As far as festival openers go, you could do a lot worse than Elsa & Fred; or perhaps not. Michael Radford’s remake of the Argentinean film of the same name features charming performances from Oscar-winners Christopher Plummer and Shirley MacLaine but little else of note. While it’s bound to do well with the Best Exotic Marigold Hotel demographic, Radford’s uninspired direction and flaccid screenwriting (with Il Postino co-writer Anna Pavignano) as well as the haphazard editing give it a whiff of something you’d find on the Lifetime Network, lest a film festival opener.
Plummer plays Fred Barcroft, an 80-something recently widowed grump, who is moved into a rundown apartment building in New Orleans by his daughter Lydia (Marcia Gay Harden) and sleazy son-in-law Jack (Chris Noth). Although he’s in reasonably good shape for someone of his age, Fred’s dissatisfaction with life, marriage and children have caused him to permanently retreat to the comfort of his living room. He’s also he prone to berating his daughter, grandson Michael (Jard Gilman) and the daycare professional Lydia’s hired to take care of him.
When a plumbing accident in the kitchen turns his apartment into a mini-watering hole one evening, he’s forced to leave the confines of his apartment. The first person he turns to is neighbor Elsa (Shirley MacLaine), who in turn he strikes up a friendship with. As Fred soon learns, Elsa has her own baggage. A sassy and lonely dreamer with an unhealthy obsession with La Dolce Vita – particularly the film’s famous Trevi Fountain scene, Elsa’s also a compulsive liar, prone to telling fantastical stories that only serve to drive Fred nuts. But her carpe diem outlook on life soon proves irresistible to him and initial contempt predictably leads to romance.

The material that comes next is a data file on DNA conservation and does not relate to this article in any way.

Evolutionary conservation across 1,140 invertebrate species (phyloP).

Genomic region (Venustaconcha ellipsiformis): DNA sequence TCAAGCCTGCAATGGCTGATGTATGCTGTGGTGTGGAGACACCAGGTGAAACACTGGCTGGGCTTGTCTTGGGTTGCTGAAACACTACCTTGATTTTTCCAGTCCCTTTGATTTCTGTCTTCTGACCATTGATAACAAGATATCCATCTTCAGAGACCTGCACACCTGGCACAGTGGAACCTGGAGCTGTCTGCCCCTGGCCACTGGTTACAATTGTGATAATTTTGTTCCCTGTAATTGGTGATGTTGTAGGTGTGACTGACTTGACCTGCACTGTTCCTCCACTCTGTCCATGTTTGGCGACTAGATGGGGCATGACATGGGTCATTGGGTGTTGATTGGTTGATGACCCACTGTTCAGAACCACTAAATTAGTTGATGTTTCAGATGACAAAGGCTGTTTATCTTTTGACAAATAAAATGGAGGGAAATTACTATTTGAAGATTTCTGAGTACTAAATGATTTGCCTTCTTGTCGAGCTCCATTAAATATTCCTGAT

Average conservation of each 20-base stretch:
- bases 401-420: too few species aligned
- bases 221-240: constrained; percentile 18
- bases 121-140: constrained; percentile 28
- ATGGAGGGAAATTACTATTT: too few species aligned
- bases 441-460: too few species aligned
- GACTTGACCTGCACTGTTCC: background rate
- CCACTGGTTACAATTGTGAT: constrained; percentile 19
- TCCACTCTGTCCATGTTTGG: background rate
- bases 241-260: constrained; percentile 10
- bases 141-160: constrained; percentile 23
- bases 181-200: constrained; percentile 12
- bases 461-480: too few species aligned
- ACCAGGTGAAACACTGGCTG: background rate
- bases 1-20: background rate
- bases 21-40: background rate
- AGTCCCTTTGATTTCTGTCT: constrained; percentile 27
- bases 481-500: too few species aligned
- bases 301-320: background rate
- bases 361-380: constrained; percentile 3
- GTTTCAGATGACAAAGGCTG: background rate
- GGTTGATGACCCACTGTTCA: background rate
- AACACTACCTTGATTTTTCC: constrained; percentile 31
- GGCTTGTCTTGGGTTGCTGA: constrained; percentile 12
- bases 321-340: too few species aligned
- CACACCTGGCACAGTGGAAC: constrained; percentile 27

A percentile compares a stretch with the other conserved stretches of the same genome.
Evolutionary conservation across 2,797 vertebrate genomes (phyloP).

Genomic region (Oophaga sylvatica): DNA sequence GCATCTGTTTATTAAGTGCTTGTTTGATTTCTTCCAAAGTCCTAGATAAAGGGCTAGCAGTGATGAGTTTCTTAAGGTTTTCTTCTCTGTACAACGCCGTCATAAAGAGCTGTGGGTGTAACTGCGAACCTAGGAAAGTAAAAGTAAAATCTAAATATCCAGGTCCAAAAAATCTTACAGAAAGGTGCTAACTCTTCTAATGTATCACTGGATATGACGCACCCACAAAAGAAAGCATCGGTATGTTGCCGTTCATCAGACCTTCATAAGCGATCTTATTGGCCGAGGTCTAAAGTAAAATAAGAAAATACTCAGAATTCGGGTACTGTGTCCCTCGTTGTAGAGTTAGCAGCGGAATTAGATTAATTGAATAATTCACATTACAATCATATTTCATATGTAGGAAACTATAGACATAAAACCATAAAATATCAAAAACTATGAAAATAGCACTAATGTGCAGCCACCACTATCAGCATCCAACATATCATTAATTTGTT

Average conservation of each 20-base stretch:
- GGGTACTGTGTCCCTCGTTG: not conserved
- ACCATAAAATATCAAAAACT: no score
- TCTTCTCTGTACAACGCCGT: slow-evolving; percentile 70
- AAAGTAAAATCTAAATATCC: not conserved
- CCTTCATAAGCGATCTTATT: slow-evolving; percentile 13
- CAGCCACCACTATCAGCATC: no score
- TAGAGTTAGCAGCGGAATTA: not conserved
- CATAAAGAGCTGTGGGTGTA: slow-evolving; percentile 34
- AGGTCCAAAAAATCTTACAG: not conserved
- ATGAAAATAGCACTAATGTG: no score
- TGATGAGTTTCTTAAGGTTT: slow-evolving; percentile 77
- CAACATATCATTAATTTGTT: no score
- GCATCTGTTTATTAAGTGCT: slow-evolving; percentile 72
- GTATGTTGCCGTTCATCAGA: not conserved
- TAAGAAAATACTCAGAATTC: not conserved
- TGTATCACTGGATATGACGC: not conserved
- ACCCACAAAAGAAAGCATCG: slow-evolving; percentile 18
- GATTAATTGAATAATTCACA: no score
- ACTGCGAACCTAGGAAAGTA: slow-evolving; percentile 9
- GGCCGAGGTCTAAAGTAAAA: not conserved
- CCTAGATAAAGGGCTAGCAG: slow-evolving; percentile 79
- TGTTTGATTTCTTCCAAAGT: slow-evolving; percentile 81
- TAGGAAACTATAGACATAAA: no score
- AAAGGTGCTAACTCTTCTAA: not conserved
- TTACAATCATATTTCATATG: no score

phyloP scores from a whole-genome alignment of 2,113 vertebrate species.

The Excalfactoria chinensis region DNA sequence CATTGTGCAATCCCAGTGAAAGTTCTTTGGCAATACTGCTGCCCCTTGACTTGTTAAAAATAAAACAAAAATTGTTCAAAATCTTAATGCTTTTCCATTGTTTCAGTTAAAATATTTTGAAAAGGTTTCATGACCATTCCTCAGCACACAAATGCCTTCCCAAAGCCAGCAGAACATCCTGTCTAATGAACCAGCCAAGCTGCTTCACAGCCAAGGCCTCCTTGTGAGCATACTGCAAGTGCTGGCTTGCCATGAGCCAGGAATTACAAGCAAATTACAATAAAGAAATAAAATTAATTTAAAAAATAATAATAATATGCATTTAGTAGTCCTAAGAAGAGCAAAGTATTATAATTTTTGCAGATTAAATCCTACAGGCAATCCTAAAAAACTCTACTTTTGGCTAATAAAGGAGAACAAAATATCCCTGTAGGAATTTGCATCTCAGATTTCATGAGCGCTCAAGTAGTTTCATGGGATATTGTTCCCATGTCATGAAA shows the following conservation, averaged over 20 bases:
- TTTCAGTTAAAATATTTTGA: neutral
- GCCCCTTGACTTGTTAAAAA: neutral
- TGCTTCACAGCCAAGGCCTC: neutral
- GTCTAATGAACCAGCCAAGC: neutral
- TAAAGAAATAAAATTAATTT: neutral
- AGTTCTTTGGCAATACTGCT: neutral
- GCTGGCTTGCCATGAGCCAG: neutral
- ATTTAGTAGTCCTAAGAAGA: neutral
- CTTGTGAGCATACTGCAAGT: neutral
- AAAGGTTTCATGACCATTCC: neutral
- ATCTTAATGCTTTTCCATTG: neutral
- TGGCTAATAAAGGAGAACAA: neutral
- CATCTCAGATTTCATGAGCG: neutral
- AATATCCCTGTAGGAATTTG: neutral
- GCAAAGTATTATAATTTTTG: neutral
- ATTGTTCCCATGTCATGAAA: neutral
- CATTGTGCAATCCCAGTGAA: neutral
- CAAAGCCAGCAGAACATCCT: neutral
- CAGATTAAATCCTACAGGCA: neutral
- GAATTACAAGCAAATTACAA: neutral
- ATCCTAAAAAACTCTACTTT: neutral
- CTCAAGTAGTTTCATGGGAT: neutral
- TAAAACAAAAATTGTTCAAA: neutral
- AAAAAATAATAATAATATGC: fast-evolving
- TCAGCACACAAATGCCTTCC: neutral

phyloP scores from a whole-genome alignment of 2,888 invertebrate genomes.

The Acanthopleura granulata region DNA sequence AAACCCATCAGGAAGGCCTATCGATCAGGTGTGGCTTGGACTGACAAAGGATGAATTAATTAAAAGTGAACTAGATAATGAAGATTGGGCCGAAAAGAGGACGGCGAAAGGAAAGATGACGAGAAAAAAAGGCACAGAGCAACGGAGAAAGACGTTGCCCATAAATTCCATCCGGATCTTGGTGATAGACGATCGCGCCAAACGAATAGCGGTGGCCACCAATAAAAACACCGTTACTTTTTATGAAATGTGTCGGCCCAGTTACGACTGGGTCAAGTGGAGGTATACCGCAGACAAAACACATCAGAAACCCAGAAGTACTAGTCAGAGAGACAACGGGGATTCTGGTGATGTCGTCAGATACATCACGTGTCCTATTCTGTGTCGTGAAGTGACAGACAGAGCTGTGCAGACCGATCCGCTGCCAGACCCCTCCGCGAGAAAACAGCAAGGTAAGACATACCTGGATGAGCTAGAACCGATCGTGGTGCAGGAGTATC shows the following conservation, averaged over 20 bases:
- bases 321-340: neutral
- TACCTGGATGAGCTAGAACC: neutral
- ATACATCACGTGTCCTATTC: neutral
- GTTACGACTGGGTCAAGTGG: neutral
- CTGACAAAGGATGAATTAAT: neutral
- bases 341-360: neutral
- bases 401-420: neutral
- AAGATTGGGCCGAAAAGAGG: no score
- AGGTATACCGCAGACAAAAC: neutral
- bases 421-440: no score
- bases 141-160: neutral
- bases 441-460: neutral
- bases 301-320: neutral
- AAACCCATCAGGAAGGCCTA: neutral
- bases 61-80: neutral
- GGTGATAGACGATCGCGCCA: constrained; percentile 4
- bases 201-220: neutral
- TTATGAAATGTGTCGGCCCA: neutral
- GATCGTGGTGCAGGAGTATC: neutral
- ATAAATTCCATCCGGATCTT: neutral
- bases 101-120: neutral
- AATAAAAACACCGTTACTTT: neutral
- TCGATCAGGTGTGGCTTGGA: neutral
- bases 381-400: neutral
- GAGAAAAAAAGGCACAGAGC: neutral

With a distinguished career that includes films as eclectic and diverse as The Sound of Music, Malcolm X, The Insider, Inside Man, The Man Who Would Be King and his Oscar-winning turn in Beginners, it goes without saying that Plummer’s presence alone is enough to elevate material. And that’s largely the case here. Even though Plummer’s portrayal of Fred can be boiled down to the grumpy old man trope perfected by Alan Arkin and adopted by everyone from Robert De Niro to Jack Nicholson, the thesp succeeds in making him a genuinely likeable guy.
MacLaine isn’t as successful in a more complex role but approaches Elsa with the same zeal and energy that made her an icon in films like The Apartment and Terms of Endearment. Elsa & Fred could have been a major embarrassment for the two vets but their winning chemistry and jovial tête–à–tête keeps the film alive despite the best intentions of Radford and crew to drown the film in an ocean of sentimentality. Elsa & Fred is an attestation that sometimes star quality does make a difference.